We begin in a traverse, us audience always lit, performers always in our sights. This relationship between cast and audience remains throughout the piece, always being seen, we are always in relation to one another. The cast – Jessica Latton, Nick Tipa, Grace Turipa, Manu Syme-Hepi and Catherine Duval – alongside GOM Arts Collective’s set design means the stage is always active, no word lost and no action missed. It is very exciting to be witness to. 

This piece talks to very serious and painful themes, however Latton is able to command the power of both light and darkness. Because of this, we as an audience allow ourselves to be taken through it all – the suffering, lust, confusion, laughter and waiata.

Taoka Puoro is incorporated throughout the piece: as you watch, Ben Whitaker provides another layer of tau to this work. I reckon his engagement with the work is different to everyone else’s. As the show progresses, you can see a deep listening as he plays, a constant feel for the mauri. While his listening is constant, he has the freedom to change his playing as he feels necessary.

The World’s First Lovers shows Pōneke a different way of storytelling. There is a quality to this work that I’m lost for words to describe. It is an almost knowing – my body gets it, my brain does not. The best way I can say it, is to grab a ticket and have a look yourself. I think (despite being based in the experience of Aotearoa across time) it is otherworldly.


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Multi-layered and generous storytelling

Review by Antony Deaker 08th Dec 2022

I loved this show. This is a multi-layered and generous piece of storytelling. I learned a lot, I remembered a lot, I laughed out loud, I grieved some more. I marvelled at the complex weave of dance, waiata, mau rakau, bi-lingual dialogue, costume, music, soundtrack and lighting made simple in the compact spaces of Allen Hall.

Multiple story lines intersect, are revisited and run in and out of each other. Our actors play diverse characters slipping effortlessly between the 20th century, the time of atua, the time of bringing Hineahuone, the first woman, to life, and the time of the creation of the South Island.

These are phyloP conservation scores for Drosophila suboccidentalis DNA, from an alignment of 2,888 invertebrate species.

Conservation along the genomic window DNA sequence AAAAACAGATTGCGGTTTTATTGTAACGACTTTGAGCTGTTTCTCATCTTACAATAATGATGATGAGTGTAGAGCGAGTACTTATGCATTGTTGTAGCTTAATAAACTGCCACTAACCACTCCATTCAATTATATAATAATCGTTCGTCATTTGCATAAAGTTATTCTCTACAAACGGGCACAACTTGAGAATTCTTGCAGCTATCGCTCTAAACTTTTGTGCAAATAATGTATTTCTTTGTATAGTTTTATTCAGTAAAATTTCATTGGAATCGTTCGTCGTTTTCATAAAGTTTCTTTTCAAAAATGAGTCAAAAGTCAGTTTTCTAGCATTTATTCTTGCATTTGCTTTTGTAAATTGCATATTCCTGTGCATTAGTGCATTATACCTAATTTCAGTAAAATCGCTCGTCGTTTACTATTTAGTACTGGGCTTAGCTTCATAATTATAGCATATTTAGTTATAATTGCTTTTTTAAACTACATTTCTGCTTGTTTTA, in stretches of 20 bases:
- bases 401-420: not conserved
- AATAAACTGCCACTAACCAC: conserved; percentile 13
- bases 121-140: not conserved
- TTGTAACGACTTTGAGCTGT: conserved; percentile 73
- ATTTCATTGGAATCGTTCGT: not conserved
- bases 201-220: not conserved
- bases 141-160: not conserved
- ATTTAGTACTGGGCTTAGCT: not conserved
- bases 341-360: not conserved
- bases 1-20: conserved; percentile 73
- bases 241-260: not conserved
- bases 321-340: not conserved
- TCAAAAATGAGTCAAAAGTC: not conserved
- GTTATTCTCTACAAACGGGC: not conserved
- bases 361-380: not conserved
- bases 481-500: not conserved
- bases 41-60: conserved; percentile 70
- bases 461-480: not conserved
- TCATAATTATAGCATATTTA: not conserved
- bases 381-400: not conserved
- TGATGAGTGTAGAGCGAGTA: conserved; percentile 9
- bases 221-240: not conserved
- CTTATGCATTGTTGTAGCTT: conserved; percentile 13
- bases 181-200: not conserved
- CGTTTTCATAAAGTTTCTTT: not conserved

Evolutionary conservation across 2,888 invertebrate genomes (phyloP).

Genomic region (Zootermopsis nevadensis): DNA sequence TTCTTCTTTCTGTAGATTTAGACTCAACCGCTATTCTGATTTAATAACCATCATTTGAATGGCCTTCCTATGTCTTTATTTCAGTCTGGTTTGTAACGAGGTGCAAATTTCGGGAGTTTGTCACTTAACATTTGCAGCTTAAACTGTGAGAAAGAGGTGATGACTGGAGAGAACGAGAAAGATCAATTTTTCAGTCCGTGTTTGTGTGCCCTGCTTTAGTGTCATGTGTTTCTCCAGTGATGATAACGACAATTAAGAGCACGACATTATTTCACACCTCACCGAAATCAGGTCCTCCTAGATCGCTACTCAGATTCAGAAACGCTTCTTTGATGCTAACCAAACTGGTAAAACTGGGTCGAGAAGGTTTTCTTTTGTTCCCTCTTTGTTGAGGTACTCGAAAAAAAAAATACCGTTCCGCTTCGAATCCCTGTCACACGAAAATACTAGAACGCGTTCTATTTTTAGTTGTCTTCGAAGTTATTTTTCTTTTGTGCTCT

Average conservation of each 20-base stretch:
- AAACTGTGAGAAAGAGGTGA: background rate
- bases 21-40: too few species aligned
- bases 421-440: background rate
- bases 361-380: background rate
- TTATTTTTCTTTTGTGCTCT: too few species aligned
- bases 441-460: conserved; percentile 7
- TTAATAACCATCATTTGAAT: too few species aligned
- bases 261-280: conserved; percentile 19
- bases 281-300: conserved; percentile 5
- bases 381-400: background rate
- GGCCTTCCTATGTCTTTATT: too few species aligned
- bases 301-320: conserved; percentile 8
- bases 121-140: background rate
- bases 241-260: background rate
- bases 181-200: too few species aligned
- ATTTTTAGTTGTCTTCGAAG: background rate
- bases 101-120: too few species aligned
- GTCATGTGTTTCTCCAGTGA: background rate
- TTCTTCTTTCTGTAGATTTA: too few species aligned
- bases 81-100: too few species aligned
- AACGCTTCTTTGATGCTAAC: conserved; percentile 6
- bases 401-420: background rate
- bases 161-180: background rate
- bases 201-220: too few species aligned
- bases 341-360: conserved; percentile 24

Our focus returns to the lead character (Fortune) throughout the play, who tells us the story of her childhood on the Otago Peninsula and the identities she gave herself to make sense of not knowing her whakapapa. How her early appetite for risk and adventure became dangerous and disastrous in later years. As this personal story unfolds she is supported more and more strongly by knowledge of the creation of the world, of woman and of the South Island. We feel our lead woman grow in confidence over time. This shift from uncertainty to knowing feels like the central point to me, as it was mirrored in the energy of the cast, who by the end of the show were somehow larger and at full power.

I relate personally to the story. I grew up in a southern Kai Tahu family uncertain of our whakapapa and therefore of our place. I remember Dunedin in the 1980s and 90s and the anarchic excitement of dark music venues and dance parties, alongside moments on the street that could slide into violence too easily. I remember latching onto part understood pieces of knowledge and building mansions in my mind; this is ongoing.

It was incredibly affirming to have the Kai Tahu creation story performed and in the southern dialect of our tipuna, when the versions shared in our local schools too often don’t.

The story line set in the present ends well. There is redemption for the central character, and we are reminded that the cultural transformation that is underway nationally, led by individuals and Iwi and coming through in our institutions, may finally mean the deeply embedded mamae of colonisation could recede over time and not grow.

Amber Bridgman’s wardrobe design is just right. The colours and form don’t change much from start to finish but always work between ancient and contemporary times.

Alongside a great cast, our one-man-orchestra Ben Whitaker with a collection of Taonga Puoro and guitar is incredible. His presence usually on the very edge of the action isn’t distracting and his timing with beautiful aural treats is also just right.

Jessica Latton’s writing is poetic and beautiful. It has a simplicity and direct style that belies the complex web of knowledge and emotion shared across generations. Beauty and humour run alongside pain and conflict. Her directing is thoughtful and precise.

The World’s First Lovers is a performance, story and song that feels both familiar and found.